AISHWARYA: It definitely doesn't hurt. Ultimately, the product has to speak for itself. You can take something subpar and dress it up with pretty packaging, or even build a beautiful website, and maybe you can get that first sale. But we have nearly 200 five-star reviews that are real. I'm always shocked when I read them, as they come in through my email. Customers who've said they're floored by how it tastes, how it has changed the way they think about cooking or eating. That is so powerful and so amazing to see.
It's also my background. I worked in corporate communications and public affairs mainly for fintech and consumer technology companies, but I still had that baseline of understanding storytelling and narrative building. I valued PR in a way that maybe I wouldn't have if I didn't have that experience.
DANNY: How has the pandemic changed things for you? It's changed every company, every brand in the world in different ways. How does it change Brightland?
AISHWARYA: The first thing we did was shut down our office and implement WFH. I had just signed a two-year lease for a new office space, and we were supposed to move in April. I emailed them and said, I'd like to cancel and get out of this lease, and luckily they agreed to that. Shortly thereafter, we saw quite a few wholesale cancellations from larger retailers. That was one kind of domino that fell. Another domino was we saw restaurants, local and around the country, start reaching out and saying that they were developing a pantry programme and they'd love to carry Brightland.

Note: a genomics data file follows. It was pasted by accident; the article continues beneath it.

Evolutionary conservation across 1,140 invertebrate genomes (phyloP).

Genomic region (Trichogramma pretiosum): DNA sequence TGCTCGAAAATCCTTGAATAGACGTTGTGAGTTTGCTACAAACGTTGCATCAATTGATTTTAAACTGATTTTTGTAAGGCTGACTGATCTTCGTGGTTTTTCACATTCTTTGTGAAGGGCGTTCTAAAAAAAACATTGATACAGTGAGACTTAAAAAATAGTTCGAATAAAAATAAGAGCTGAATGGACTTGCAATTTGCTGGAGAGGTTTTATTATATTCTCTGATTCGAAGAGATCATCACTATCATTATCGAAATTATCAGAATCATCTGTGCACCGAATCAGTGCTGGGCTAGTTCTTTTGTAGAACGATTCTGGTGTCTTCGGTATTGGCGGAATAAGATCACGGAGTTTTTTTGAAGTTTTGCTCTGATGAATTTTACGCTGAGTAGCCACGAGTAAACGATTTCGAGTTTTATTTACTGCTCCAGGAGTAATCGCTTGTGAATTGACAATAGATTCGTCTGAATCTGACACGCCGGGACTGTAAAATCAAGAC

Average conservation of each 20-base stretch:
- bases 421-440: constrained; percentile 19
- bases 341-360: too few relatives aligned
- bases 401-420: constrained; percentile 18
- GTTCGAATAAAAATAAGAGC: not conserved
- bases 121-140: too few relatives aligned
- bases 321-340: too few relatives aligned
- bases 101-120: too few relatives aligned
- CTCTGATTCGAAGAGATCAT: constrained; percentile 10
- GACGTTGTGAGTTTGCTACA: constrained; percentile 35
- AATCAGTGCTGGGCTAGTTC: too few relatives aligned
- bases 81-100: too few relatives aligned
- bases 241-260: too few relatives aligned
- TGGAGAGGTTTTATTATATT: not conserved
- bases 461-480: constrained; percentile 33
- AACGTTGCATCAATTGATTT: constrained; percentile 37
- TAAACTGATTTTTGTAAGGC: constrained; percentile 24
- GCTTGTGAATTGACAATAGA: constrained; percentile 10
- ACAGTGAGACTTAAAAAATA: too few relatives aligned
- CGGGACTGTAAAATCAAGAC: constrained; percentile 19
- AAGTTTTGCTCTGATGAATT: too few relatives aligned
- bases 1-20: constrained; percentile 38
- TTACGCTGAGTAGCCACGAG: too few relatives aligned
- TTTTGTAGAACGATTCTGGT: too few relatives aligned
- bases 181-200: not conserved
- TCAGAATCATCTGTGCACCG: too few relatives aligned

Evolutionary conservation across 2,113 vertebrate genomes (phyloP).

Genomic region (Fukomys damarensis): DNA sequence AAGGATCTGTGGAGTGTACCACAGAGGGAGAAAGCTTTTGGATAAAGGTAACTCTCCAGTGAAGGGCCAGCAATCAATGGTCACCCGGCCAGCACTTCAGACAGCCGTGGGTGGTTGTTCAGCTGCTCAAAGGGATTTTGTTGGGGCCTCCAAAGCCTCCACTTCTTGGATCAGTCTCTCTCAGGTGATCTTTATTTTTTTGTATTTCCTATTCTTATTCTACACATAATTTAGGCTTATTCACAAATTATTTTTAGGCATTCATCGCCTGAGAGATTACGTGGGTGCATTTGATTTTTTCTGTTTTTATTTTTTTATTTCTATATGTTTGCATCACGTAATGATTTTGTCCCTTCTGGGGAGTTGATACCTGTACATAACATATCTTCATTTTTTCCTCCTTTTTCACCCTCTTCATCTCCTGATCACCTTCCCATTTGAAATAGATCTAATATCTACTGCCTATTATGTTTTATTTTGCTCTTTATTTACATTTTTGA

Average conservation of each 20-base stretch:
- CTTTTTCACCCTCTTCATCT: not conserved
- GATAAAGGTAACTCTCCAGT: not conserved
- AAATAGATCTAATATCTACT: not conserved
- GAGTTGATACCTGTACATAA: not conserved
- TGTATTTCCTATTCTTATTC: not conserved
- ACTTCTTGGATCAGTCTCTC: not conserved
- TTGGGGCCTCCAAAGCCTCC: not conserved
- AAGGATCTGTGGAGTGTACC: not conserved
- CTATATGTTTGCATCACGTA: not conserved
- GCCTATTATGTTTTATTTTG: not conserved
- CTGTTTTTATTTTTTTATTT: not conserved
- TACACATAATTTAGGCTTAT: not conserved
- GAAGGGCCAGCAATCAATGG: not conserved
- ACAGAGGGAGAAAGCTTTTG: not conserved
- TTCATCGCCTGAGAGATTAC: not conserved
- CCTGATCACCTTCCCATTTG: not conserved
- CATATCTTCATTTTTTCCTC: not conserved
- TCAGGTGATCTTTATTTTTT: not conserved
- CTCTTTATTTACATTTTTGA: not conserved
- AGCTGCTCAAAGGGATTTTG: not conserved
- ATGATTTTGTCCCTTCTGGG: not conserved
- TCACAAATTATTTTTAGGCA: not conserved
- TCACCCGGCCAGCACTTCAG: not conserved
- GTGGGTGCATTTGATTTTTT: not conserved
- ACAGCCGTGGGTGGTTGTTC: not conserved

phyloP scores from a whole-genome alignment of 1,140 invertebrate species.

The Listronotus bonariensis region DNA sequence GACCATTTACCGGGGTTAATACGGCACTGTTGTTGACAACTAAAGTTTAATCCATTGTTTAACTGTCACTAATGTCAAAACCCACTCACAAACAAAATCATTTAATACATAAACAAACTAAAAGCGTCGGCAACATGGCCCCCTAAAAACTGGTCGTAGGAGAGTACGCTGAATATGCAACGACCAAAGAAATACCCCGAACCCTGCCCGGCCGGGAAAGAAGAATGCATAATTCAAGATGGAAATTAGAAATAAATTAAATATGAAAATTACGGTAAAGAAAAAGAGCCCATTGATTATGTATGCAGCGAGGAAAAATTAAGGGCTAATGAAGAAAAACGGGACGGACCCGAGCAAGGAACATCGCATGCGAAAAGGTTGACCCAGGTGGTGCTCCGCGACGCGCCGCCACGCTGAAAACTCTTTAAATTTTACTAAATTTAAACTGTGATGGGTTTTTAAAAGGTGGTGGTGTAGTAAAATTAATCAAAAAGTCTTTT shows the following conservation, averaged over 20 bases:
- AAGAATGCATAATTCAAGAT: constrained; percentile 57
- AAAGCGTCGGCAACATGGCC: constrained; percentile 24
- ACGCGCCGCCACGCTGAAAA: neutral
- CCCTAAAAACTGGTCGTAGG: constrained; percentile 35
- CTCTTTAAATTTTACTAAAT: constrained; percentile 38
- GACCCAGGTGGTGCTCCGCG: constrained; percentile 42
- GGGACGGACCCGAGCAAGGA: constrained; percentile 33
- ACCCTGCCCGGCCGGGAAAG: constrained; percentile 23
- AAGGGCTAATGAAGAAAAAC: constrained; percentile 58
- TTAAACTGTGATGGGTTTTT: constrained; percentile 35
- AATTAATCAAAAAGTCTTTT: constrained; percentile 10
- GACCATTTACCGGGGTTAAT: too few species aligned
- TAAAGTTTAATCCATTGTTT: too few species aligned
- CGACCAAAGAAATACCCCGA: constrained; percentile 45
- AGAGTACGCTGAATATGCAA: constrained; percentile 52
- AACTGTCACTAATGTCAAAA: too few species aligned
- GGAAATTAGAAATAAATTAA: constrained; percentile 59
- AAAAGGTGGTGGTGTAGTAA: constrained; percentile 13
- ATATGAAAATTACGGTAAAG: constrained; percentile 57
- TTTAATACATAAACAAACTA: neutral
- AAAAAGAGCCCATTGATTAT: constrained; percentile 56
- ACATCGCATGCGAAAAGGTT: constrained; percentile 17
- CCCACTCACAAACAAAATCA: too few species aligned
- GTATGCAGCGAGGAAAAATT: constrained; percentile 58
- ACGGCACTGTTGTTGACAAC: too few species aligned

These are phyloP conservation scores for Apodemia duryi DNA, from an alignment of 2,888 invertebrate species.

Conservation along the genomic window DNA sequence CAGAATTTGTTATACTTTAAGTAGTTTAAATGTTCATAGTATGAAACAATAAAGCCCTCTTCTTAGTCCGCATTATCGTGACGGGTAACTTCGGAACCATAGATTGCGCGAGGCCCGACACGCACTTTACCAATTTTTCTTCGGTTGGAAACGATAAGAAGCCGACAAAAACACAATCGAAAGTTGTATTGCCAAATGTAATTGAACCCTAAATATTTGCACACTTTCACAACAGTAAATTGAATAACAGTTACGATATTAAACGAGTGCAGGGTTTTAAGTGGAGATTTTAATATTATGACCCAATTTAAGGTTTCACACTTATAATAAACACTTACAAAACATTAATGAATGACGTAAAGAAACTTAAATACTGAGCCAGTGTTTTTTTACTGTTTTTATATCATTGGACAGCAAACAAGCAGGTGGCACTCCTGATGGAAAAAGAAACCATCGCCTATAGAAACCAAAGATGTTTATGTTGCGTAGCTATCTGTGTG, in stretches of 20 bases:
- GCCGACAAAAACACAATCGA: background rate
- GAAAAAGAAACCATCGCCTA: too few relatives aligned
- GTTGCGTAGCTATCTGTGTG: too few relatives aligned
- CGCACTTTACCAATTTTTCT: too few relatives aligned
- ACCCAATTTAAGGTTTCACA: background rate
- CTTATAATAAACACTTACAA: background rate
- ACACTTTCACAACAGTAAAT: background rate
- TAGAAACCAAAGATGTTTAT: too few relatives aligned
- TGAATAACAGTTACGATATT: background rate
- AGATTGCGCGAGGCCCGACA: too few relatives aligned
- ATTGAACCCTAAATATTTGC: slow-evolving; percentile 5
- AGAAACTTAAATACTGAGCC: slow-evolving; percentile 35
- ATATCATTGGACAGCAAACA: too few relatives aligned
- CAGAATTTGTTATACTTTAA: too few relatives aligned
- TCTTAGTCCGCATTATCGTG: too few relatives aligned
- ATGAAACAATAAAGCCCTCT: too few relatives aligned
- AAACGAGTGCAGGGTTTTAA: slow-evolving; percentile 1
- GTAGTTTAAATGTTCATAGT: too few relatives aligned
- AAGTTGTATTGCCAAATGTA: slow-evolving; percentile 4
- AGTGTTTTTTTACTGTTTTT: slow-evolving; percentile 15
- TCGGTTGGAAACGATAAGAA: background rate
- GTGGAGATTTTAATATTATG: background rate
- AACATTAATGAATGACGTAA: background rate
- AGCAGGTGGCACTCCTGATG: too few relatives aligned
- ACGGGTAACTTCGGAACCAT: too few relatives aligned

For us, we just took a step back and thought a lot about what we people might need right now or that they could potentially enjoy. So we put together and launched a digital content series called On the Bright Side and it featured conversations with folks in natural wine and conversations about cheese; topics that were ancillary to Brightland, and we also had cooking episodes. We got a lot of really nice feedback about that. Even that was such an evolution. Social media definitely exhausts me more than it invigorates or energises me. I had to press pause on it multiple times because it got to be a very exhausting, that content series. Those are just snippets of what the pandemic caused in our thinking and our way of navigating through it.